You've told the story of the algebra teacher who told you your musical dreams were completely unrealistic. Surely you must've encountered other discouraging feedback along the way. What made that early episode stick with you?
I think it's because I was so young — you know, ninth, 10th grade. I was really shy anyway, so for me to even divulge that information in front of 25 other kids, to say, "I wanna write songs someday," when no one really even knew that I played guitar and did all that stuff? For her to try to squash that right then was pretty scarring for a kid in high school. Thank god I experienced my first big "no" at a young age, because then I got here and my skin was already thicker.
Her words actually stuck with me through every job I've ever had. I was a server. I've slung barbecue, Italian food. I was a veterinary technician, a security guard at a catholic hospital, and I would always hear that: "You're never gonna be much."
I listened to an old album of yours, Elsebound. It had a little more of a folk rock feel to it.
There are bits and pieces of evidence out there of you figuring out your thing.
Making that record was a development thing. It was me and a guy named Mike Holmes. I had damaged my throat so badly that I was gonna have to have surgery.
By over-singing? Or singing improperly?
By singing in bars and drinking beer and smoking a pack of cigarettes a night or dipping a can of dip a night. I remember the day I injured it, and, like, a year later I finally went to the doctor and it was bad. Mike and I had been kind of working on getting me used to the studio. He was just a really nice guy that let me do that. I was afraid that if something went wrong with that surgery, what if I never sang again? So we actually cut those vocals the night before the surgery. I stood in the studio, in the vocal booth and Mike was like, "Do you understand that you have other tools that you're not accessing? You've already injured yourself. I want you to go in there and sing it six times, different every time. I don't care if you miss a note, because I know something is in there." And it was full voice, not head voice. I was like, "Whoa. There is a whole other bag of tools in there."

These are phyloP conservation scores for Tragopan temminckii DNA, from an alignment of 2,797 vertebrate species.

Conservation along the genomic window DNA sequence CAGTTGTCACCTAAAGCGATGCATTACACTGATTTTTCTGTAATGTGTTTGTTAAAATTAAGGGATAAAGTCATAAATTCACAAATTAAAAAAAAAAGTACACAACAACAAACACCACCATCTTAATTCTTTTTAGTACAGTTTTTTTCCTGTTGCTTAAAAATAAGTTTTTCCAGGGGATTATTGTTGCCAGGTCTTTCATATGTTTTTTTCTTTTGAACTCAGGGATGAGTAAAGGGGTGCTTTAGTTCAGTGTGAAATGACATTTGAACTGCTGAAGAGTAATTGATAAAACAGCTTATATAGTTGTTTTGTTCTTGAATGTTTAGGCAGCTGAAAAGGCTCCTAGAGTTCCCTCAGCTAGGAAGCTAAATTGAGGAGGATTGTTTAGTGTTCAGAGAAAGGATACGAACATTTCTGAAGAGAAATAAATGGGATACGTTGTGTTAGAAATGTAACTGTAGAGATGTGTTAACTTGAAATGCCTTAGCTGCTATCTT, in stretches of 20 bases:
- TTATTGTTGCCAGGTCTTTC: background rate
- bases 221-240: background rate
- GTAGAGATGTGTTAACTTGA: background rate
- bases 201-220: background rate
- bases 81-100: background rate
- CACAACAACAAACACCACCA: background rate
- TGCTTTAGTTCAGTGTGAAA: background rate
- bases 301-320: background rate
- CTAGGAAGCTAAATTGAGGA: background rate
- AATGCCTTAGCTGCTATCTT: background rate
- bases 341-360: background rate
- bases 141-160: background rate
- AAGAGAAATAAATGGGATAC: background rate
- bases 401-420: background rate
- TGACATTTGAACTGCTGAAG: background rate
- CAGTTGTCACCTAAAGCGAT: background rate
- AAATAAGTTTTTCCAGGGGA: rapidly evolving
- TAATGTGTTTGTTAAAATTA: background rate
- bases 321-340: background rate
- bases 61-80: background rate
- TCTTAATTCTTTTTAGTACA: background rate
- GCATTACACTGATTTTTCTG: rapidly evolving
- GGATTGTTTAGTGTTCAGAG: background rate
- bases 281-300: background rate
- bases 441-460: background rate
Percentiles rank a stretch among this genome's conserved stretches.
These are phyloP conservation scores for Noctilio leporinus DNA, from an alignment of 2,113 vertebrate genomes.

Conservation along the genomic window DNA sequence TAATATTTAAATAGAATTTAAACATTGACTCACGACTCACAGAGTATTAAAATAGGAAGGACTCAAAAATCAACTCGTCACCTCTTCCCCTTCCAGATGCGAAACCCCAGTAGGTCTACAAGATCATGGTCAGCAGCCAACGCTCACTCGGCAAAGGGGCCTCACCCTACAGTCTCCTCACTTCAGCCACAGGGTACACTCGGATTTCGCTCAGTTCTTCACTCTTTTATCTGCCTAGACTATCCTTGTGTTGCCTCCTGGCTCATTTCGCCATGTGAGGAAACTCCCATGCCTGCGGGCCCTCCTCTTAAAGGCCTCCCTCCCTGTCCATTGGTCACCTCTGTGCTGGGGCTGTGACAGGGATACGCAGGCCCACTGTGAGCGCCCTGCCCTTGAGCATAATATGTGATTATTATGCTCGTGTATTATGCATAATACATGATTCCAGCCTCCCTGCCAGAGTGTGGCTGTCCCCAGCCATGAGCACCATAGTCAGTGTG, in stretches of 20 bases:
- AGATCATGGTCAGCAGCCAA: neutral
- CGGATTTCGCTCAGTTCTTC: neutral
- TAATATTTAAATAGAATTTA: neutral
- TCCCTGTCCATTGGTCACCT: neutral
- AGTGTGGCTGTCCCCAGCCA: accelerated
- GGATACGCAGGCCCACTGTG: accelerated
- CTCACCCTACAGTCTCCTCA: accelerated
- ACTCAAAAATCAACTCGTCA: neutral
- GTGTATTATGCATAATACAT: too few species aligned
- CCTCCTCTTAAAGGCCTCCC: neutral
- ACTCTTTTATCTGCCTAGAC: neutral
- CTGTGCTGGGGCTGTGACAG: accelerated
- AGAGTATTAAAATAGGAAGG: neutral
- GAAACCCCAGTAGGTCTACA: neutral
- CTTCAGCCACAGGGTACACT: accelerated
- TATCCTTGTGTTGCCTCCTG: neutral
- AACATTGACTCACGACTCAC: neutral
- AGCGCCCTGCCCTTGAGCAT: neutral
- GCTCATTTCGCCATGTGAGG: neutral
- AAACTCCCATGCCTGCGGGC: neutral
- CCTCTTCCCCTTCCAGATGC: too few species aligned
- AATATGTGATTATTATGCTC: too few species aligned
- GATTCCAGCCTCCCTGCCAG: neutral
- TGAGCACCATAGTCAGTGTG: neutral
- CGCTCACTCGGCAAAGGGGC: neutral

Then Jalopies & Expensive Guitars was an EP that we were trying to just get any kind of momentum with. There's stuff on there that I wanted on there and there's stuff on there that I wouldn't have chosen. We needed it to be radio-friendly. That was still part of the figuring-out process.